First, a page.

Making my way to centennial, the first birds I noticed were gulls. I suspect they were Herring Gulls, because I did not notice any rings around the bill. For a small period of time I did not see any gulls in Burlington or Winooski, but I would like to consider Herring Gulls as a year round resident. Herring Gulls are medium sized, generalists, scavengers, prefer to nest by water, have a high aspect ratio wing type, and flock most of the time. These adaptations are possibly the reasons they can stay up in Vermont and colder areas year round. They can fly long distances without expending too much energy, they can group in flocks to stay warm, they can eat a variety of food items so finding food during winter is not too difficult for them, and their feathers are well adapted for insulation.
Once I entered centennial I began hearing a variety of bird calls and songs, but I saw very few birds. One of the few birds I saw was a lone American Crow. American Crow, another year round resident, is also a scavenger and can be observed in large flocks during the winter. They appear to have feathers well-adapted for insulation and I assume the black pigmentation can help to attract and store heat. Different than gulls, crows have a slotted, high lift wing type. This allows them to take off into high elevations, but with increased thrust. Another bird I saw was a tiny songbird that seemed to be the source of most of the sounds I heard entering Centennial. To my disappointment it was a Black-capped Chickadee that was foraging high up on a pine tree. I was only disappointed, because I was hoping to see a bird I have not seen before. Black-capped Chickadee is another year round resident that is small sized, somewhat generalistic, somewhat communal, and has an elliptical wing type. During winter they are able to find food in suburbs and forest edges, they are able to fly vertically quite easily, and when temperatures drop low flock size increases allowing individuals to use other individuals for warmth.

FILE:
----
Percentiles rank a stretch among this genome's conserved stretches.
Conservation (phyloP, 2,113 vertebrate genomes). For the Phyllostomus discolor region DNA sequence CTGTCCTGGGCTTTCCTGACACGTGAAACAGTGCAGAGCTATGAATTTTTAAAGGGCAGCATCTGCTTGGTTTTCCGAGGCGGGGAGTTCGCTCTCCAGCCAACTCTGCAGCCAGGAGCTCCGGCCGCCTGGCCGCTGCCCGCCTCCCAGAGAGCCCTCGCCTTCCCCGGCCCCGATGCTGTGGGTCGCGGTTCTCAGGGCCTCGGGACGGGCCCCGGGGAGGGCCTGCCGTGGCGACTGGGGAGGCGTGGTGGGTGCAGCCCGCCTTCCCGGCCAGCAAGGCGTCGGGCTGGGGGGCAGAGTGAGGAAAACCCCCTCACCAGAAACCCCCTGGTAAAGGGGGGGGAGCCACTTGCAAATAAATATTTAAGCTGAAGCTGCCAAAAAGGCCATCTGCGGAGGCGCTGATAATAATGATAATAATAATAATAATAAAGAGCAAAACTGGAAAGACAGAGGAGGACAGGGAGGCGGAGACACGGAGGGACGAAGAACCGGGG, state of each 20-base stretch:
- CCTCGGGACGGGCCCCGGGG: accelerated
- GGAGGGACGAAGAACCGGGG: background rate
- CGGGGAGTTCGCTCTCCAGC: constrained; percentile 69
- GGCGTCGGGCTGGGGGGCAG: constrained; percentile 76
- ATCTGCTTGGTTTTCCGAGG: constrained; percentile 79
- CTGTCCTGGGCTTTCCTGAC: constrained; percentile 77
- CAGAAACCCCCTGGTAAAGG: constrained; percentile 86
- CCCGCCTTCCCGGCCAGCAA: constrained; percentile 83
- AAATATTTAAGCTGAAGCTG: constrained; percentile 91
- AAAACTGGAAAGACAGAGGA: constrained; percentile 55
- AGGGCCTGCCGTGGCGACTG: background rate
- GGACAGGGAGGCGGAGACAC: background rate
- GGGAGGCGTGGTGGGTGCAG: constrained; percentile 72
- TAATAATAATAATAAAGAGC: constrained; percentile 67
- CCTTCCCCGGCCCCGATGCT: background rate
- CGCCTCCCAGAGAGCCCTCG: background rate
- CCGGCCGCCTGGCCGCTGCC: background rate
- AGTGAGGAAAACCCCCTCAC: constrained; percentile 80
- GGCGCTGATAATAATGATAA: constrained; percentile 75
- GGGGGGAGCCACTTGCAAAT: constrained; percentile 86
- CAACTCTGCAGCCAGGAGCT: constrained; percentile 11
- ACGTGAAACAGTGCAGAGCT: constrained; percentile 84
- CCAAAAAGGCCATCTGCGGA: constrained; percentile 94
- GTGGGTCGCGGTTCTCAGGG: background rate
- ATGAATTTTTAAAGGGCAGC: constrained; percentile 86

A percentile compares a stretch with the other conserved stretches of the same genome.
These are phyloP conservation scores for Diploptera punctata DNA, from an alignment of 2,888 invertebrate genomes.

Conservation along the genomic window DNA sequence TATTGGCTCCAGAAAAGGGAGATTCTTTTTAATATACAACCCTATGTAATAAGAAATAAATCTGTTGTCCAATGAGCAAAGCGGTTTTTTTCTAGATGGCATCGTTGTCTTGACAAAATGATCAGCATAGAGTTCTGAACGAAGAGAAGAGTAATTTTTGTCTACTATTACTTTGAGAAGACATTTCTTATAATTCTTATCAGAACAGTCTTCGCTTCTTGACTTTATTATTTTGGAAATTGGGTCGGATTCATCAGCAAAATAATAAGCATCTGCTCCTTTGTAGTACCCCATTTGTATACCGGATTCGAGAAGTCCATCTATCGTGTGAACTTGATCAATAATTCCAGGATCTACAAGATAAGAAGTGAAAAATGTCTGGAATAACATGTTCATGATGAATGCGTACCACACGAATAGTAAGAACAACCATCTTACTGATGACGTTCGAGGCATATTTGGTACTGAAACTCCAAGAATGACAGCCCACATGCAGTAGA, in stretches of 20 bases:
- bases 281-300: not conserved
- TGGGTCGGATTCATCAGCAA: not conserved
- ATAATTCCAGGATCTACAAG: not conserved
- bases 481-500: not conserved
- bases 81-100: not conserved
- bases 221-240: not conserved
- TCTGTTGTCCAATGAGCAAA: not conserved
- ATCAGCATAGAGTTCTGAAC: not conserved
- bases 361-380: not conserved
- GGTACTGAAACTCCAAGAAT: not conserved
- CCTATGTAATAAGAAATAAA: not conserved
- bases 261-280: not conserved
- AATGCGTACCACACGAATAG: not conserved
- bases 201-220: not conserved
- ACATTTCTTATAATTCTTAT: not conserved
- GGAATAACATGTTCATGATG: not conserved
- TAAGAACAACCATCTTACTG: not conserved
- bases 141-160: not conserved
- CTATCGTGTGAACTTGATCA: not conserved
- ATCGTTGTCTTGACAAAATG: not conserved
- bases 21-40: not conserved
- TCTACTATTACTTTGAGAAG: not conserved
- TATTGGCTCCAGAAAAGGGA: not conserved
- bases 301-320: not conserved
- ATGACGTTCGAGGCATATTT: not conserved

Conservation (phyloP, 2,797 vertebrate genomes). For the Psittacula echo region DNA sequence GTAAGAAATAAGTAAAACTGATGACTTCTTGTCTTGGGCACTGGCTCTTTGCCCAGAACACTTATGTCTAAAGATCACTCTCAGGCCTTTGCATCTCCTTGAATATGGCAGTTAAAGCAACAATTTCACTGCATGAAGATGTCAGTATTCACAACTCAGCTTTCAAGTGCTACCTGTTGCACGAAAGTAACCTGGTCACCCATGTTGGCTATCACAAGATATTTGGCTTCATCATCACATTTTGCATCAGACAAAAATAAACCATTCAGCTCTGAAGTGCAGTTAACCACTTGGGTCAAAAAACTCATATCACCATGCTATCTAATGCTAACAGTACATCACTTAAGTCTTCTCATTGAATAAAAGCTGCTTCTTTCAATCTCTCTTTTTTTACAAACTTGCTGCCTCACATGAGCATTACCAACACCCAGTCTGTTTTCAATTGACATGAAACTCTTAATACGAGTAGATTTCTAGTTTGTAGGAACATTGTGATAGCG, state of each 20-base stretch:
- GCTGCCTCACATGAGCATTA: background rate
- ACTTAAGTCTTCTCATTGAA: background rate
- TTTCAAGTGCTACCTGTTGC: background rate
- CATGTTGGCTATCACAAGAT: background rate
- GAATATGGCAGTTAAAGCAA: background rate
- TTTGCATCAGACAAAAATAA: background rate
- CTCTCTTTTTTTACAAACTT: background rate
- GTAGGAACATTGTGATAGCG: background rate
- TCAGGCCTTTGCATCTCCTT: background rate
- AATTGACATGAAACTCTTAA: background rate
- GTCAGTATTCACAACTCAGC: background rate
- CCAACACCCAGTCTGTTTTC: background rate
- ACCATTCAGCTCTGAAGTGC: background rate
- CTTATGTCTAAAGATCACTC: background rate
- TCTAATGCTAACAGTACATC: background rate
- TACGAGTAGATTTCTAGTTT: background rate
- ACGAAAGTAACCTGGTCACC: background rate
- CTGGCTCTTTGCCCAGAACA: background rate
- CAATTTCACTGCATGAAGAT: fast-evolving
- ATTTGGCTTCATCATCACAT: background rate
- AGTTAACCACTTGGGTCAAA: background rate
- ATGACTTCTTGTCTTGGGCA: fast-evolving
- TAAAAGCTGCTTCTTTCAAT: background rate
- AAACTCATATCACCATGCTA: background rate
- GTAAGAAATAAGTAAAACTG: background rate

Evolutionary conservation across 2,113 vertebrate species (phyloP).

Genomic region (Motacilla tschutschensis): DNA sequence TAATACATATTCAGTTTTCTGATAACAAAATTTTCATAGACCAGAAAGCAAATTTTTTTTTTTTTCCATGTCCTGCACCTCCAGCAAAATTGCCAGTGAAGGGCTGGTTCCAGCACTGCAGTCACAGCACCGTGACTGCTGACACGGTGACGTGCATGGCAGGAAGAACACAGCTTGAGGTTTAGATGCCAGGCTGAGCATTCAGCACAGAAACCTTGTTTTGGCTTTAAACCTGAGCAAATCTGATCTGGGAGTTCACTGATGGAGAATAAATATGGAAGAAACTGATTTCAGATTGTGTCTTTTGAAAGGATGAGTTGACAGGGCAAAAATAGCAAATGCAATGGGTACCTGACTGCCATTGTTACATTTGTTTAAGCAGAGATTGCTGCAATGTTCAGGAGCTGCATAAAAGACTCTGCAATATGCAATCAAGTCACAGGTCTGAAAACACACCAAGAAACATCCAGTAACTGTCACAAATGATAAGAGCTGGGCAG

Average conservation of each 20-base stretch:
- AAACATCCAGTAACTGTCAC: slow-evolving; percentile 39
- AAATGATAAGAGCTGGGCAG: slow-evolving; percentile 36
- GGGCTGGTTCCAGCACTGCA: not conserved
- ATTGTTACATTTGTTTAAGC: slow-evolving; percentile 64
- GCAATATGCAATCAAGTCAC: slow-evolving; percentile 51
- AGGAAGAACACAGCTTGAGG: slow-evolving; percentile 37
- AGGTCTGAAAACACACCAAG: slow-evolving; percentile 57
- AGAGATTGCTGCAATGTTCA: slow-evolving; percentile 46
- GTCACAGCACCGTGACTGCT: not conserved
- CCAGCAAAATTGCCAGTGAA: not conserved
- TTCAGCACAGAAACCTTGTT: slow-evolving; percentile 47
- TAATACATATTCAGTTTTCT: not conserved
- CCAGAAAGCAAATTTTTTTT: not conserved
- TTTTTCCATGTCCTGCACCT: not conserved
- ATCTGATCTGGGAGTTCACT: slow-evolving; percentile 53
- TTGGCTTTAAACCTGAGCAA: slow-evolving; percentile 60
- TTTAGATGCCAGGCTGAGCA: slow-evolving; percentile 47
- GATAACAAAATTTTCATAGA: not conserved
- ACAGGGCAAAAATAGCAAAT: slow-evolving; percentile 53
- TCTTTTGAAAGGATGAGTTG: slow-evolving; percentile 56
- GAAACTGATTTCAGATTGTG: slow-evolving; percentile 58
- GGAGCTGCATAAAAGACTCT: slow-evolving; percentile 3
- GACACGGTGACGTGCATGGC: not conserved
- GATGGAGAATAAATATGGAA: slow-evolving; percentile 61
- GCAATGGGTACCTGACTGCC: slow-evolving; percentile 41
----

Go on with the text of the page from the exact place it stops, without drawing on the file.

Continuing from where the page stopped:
The only migrant I came across on my bird watching excursion was a flock of American Robin. They were hanging around some staghorn sumac outside of Centennial. The robins seem to have come from the Southeast, NYC and lower, and are returning to Vermont with some continuing further North. The weather is getting warmer, ice and snow is melting, food is becoming more abundant up north as the season transitions into spring which is very accommodating for the arriving robins.

Posted on April 09, 2019 03:48 by david4561 david4561 | 3 observations | 0 comments | Leave a comment